Tuesday, May 27, 2014
Walks Don't Haunt Phil Hughes
"Walks Will Haunt" was the message played to taunt opposing pitchers inside the Metrodome. Apparently, Hughes has taken that message to heart as he has been living out that mantra over the last month.
When Hughes takes the mound on Tuesday evening, he is in the midst of quite the impressive streak. He hasn't walked a batter in 147 consecutive batters, a career-best stretch. It has been more than a month since he last walked a batter on April 20 at Kansas City. It is the longest such streak for the Twins since Carlos Silva went 155 batters between walks in 2005.
Since Hughes isn't walking batters, it's easy to assume that he is throwing more strikes. Last season he averaged 67% of his pitches being strikes and that was close to his career mark of 66%. Since joining the Twins, he has been much more efficient with his pitches. In 2014 over nine starts, he is averaging almost 73% of his pitches being strikes.
While Hughes has been in the strike zone more frequently, he has been able to coax more swinging strikes than in previous seasons. In 2013, Hughes got opponents swung at pitches outside of the zone 29.7% of the time. That was very close to his career mark of 30.3%. So far this season, opponents have show more of a willingness to chase pitches out of the zone as opponents have swung at 37.8% of pitches outside of the zone.
Besides swinging at pitches out of the strike zone, opponents have also shown a tendency to swing at more pitches overall. For his career Hughes gets opponents to swing 48.7% of the time and he posted a 48.9% swing percentage a year ago. Because of his ability to get more swings outside of the zone, Hughes is up to a 56.2% swing percentage in 2014.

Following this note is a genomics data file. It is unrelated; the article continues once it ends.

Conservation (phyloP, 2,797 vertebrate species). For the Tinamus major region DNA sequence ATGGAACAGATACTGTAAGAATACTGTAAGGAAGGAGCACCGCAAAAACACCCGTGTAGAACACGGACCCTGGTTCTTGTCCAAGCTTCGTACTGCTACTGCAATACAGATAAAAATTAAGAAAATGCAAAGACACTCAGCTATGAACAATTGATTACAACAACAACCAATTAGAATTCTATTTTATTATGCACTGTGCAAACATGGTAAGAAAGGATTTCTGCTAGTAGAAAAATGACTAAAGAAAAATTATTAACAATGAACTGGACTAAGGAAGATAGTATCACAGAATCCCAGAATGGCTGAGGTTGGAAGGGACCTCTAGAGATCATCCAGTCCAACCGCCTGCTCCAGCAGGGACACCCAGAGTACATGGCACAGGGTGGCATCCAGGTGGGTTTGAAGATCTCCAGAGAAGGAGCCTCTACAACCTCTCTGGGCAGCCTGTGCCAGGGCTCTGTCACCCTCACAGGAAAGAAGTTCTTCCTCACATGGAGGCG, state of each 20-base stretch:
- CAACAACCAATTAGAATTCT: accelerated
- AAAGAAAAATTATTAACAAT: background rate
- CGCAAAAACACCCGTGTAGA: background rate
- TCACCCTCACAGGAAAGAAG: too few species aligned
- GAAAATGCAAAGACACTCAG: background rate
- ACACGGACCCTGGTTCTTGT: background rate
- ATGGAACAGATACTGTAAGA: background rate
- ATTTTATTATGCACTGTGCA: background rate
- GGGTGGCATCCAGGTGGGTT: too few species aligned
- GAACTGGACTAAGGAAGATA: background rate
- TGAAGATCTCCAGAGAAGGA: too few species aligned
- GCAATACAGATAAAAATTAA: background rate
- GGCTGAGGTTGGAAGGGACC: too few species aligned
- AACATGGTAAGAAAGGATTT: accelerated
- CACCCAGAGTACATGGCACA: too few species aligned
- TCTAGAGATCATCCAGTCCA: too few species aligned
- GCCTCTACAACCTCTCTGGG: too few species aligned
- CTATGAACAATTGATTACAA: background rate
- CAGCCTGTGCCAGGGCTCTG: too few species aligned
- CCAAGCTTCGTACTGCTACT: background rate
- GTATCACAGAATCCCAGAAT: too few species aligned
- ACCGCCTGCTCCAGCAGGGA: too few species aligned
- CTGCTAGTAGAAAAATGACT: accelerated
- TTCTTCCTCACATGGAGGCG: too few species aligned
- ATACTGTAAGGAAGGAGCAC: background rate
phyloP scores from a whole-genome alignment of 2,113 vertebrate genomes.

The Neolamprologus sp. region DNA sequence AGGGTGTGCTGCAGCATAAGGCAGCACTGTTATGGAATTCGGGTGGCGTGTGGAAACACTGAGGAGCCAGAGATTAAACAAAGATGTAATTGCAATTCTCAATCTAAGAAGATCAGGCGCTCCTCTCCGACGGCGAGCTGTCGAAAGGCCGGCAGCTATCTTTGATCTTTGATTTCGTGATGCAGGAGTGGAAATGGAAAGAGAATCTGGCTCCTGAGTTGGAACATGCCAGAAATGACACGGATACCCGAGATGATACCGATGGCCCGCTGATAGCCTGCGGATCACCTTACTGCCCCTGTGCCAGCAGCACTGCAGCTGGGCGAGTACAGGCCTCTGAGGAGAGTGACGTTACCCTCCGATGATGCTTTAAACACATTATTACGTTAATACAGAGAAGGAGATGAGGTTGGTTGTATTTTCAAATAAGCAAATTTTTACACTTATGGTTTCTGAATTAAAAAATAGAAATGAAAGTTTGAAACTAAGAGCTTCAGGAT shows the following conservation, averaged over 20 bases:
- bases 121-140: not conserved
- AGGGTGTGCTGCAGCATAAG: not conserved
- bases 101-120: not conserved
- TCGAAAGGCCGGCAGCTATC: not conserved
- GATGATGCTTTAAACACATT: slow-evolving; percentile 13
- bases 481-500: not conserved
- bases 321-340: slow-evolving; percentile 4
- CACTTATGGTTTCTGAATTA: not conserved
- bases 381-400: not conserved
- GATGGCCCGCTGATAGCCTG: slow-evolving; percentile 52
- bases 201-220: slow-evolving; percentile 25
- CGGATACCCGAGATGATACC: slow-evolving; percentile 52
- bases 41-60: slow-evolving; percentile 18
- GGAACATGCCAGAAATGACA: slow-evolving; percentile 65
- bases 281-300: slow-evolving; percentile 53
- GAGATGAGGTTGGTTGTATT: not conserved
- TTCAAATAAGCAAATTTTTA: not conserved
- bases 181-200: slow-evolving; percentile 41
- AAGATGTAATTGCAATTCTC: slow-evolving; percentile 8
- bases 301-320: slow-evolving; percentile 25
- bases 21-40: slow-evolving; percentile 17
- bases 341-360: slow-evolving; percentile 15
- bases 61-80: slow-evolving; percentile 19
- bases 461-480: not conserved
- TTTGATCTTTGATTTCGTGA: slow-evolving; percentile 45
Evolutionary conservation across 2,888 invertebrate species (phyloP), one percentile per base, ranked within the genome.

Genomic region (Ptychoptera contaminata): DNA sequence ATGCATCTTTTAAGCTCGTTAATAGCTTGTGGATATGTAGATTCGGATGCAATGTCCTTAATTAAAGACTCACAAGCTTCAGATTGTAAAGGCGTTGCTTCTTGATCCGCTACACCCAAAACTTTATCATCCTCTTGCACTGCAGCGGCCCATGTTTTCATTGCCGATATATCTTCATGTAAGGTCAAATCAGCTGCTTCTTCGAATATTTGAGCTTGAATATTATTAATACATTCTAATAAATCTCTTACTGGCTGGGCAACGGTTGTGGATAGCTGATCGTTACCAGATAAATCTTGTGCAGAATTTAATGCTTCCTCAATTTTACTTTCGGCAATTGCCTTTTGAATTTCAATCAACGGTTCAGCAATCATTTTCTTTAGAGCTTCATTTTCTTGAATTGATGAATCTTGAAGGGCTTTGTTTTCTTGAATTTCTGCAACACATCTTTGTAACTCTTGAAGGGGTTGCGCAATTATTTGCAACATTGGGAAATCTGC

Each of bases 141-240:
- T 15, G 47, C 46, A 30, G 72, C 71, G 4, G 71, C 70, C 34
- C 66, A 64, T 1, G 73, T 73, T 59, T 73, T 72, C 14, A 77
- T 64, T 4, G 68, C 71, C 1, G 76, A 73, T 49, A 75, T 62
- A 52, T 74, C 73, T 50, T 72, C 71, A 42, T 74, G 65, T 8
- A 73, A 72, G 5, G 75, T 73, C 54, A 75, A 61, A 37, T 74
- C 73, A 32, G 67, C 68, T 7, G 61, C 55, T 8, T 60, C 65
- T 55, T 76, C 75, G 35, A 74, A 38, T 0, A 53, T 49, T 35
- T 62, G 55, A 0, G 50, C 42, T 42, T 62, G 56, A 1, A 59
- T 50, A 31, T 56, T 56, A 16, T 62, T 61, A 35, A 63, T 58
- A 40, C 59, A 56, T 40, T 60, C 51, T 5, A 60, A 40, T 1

Hughes has always been known as a fly ball pitcher and that's easy to see from his heat maps from 2013. He gave up 24 home runs last season, 13 to left-handed hitters and 11 to right-handed batters. His heat maps show a change for 2014. He is doing a better job of keeping the ball out of the middle of the zone versus righties. Hughes approach versus lefties seems to be similar but he is tending to stay up in the zone.
Some questioned whether the Twins should give Hughes a three-year deal especially after his recent track record in New York. At this early stage of the contract, things seem to be working out in the Twins favor. Hughes will eventually walk a batter because that's how baseball works.
Let's hope that walk doesn't haunt him...